Summary



[0005] In view of above-mentioned and other drawbacks of the prior art, it is an object of the present invention to provide an improved WHR ORC system. Such an improved system would include a compact two-stage evaporator including a state separator, or at least a state separator function, between the respective first and second evaporators. By using such a compact evaporator, a WHR ORC system can make better use of a water/organic blend working fluid. The organic component of the working fluid provides rapid start-up to a working vapor phase and retains the benefits of enhanced freeze prevention. The water component retains the advantages of water-based vapor having a higher working temp and being a more robust retainer of heat. The evaporator includes controlled processing of a state separator function between the respective first and second stage evaporators to prevent fluid droplets from entering the second evaporator and downstream expander especially during the start-up phase of the WHR system.

[0006] According to the present invention, it is therefore provided an enhanced waste heat recovery system for a vehicle, for converting thermal energy generated in the vehicle to mechanical energy for assisting more efficient operation of the vehicle. The WHR system includes a compact two-stage evaporator, having: 1) a first evaporator, for evaporating liquid state working fluid to a saturated vapor state working fluid through supply of heat from a first vehicle heat source; 2) a state separator, or a controlled state separator function, for separating vapor state working fluid and liquid state working fluid; and, 3) a second evaporator, connected to the vapor outlet of the state separator, for superheating vapor state working fluid through supply of additional heat from a second vehicle heat source.

[0007] The overall WHR system further including, downstream from the second evaporator, an expander for expanding the superheated vapor state working fluid and converting that expansion into mechanical energy for assisting, for example, propulsion of the vehicle. The expander outlet being in fluid connection with a condenser for condensing the vapor state working fluid back into liquid state working fluid by cooling. A pump is also provided so that fluid may flow from the outlet of the condenser to the inlet of the first evaporator so as to be recycled through the RC. Control circuitry for controlling overall operation of the waste heat recovery system and for particularly controlling the state separator function during initial start-up when moisture droplets is also present.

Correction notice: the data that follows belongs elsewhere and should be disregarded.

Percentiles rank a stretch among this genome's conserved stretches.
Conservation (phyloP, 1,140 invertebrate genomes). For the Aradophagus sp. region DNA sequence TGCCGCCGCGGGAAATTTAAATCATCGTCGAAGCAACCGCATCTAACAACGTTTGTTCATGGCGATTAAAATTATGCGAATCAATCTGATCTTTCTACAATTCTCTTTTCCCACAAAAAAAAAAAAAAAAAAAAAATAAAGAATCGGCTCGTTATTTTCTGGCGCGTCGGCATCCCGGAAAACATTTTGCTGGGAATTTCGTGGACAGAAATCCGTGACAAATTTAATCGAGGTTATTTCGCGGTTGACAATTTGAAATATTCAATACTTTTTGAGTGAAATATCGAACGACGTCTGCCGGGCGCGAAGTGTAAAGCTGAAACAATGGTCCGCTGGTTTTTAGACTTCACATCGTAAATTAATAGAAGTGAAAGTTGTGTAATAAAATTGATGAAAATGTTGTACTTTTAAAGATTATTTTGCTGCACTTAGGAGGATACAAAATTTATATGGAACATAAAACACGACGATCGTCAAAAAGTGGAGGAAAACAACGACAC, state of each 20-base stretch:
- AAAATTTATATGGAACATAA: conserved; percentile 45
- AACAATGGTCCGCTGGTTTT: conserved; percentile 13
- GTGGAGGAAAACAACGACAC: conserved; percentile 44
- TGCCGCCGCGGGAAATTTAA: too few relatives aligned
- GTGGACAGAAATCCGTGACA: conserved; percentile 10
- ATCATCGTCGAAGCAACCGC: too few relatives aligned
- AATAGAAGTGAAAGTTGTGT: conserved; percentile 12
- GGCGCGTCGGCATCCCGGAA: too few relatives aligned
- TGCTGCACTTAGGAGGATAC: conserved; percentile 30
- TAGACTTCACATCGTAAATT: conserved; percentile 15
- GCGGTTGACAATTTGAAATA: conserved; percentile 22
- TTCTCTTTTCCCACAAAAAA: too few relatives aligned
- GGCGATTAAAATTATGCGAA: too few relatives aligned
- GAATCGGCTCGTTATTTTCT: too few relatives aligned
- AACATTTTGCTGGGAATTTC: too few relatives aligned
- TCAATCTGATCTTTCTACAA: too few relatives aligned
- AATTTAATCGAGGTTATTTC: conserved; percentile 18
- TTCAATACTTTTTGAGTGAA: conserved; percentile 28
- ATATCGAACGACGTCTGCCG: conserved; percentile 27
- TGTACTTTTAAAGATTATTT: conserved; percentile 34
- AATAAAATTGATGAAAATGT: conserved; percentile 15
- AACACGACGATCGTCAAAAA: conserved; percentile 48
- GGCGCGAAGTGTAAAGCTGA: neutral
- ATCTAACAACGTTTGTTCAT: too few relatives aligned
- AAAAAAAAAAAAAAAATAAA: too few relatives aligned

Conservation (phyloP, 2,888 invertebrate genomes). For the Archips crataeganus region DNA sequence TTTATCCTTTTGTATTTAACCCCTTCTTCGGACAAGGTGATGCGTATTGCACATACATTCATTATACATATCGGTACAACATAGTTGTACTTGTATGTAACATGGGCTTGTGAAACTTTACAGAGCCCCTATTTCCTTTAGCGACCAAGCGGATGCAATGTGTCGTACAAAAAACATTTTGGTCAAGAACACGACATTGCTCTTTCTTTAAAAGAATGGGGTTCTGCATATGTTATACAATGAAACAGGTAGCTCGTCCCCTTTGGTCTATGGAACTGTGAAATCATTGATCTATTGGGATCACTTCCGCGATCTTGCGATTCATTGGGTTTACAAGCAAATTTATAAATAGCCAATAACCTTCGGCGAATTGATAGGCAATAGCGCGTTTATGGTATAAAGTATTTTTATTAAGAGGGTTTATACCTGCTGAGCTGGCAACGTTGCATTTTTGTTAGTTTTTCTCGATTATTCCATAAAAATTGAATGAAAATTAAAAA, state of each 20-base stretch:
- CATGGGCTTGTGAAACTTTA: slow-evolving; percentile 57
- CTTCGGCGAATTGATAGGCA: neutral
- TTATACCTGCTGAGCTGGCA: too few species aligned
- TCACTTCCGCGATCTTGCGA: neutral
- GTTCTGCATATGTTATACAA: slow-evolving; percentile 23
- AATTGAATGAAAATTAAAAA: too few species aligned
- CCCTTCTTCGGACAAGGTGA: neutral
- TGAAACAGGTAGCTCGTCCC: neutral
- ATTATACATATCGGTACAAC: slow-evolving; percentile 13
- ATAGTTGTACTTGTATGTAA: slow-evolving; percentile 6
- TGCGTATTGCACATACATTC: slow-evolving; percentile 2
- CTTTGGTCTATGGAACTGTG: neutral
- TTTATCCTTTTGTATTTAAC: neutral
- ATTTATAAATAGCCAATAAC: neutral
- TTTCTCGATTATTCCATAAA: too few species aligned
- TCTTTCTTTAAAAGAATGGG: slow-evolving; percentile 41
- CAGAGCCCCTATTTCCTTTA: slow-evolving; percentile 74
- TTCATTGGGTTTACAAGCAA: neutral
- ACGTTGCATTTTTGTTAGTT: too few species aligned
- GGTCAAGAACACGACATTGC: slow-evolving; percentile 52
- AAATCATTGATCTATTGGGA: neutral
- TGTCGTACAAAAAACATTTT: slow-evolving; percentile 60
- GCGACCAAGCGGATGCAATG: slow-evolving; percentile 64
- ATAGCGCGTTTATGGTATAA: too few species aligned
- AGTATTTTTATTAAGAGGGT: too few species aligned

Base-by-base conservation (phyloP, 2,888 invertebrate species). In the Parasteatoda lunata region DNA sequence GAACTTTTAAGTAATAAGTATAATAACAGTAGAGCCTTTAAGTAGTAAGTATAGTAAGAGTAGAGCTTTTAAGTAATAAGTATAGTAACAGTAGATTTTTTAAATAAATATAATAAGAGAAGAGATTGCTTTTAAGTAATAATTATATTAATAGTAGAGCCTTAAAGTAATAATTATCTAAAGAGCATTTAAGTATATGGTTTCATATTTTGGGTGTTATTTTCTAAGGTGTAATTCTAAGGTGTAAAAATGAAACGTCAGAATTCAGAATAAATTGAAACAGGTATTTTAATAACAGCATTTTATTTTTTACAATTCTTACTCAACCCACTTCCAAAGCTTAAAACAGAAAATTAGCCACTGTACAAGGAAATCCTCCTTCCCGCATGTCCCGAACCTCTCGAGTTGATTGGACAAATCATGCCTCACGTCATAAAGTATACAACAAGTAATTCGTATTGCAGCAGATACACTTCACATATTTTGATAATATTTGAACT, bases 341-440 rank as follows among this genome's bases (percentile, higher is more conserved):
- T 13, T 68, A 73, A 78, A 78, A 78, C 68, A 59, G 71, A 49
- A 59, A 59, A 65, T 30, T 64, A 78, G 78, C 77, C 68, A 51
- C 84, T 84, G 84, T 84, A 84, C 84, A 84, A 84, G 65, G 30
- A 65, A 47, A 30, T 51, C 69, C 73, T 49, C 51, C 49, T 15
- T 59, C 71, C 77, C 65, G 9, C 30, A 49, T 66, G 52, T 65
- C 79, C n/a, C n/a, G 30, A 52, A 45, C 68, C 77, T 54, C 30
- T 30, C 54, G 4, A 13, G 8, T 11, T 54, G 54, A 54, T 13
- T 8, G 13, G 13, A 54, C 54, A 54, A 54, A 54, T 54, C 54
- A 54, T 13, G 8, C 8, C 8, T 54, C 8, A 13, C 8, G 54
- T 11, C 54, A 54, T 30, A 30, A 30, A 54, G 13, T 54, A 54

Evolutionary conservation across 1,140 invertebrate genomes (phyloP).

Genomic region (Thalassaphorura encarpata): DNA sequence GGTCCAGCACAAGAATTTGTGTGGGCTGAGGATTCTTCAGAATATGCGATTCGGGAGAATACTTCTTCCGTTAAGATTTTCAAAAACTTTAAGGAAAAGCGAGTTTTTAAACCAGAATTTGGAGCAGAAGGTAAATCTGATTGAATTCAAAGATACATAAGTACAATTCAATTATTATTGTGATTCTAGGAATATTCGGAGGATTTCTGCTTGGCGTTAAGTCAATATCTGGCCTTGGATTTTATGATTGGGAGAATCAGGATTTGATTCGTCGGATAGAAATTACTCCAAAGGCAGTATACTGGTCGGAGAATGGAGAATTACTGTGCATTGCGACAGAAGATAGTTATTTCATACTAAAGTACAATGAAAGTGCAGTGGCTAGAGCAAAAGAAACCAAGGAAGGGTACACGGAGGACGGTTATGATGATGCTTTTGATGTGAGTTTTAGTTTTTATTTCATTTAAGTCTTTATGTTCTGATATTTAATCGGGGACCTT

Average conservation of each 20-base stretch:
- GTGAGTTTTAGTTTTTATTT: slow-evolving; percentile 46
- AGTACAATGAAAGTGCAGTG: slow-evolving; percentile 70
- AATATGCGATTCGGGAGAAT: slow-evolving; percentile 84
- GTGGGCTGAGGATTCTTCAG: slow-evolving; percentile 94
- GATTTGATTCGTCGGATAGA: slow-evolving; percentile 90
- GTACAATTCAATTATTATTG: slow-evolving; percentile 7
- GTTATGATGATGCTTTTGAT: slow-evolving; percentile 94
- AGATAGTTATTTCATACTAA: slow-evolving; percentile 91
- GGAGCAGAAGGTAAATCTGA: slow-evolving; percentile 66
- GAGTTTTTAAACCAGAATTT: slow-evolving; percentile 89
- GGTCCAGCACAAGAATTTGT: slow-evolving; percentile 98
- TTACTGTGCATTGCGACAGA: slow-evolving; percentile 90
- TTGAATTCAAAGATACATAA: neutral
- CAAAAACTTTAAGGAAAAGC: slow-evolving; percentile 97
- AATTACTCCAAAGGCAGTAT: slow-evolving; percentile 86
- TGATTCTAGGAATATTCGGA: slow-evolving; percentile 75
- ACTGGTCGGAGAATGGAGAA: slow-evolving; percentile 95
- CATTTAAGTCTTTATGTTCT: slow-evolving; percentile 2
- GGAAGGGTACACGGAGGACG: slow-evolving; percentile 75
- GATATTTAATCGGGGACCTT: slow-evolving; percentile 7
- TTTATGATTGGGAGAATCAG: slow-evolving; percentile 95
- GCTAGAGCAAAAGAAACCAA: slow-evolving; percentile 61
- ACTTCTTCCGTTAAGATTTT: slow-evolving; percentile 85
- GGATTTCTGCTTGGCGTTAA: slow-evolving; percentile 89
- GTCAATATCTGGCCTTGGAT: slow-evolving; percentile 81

[0008] The expander may be any device capable of expanding vapor state working fluid and converting the expansion of the vapor state working fluid to mechanical energy. The expander may, for instance, comprise a turbine or a piston arrangement.

[0009] The control circuitry may advantageously comprise processing circuitry which may include at least one microprocessor and a memory. The memory may contain a set of instructions for the microprocessor, and the microprocessor may control operation of the waste heat recovery system based on the set of instructions.

[0010] The present invention is premised upon the realization that a more energy efficient conversion in a WHR blended ORC system is made possible by arranging a state separator device/function between a compact first evaporator and a second evaporator in such a way that only vapor phase working fluid enters the second evaporator, while liquid phase working fluid, thus separated, is fed back into the first evaporator and by-passes the expander. Through this configuration, the desired superheated vapor working fluid for the expander can be formed with addition of less heat than if a mix of vapor phase and liquid phase working fluid entered the second expander. The waste heat recovery system according to embodiments of the present invention can function most efficiently with a working fluid that is a mix of a first working fluid with a first boiling temperature and a second working fluid with a second boiling point, different from the first boiling point. Through a suitable selection of first and second (or more) working fluids, the waste heat recovery system can be made to function at lower temperatures, which may be beneficial in many applications, in particular vehicle applications. For instance, where a mix of water and ethanol may be used as the working fluid. Furthermore, the provision of the state separator allows feedback control of the waste heat recovery system to achieve more efficient transfer of heat to the working fluid in the first evaporator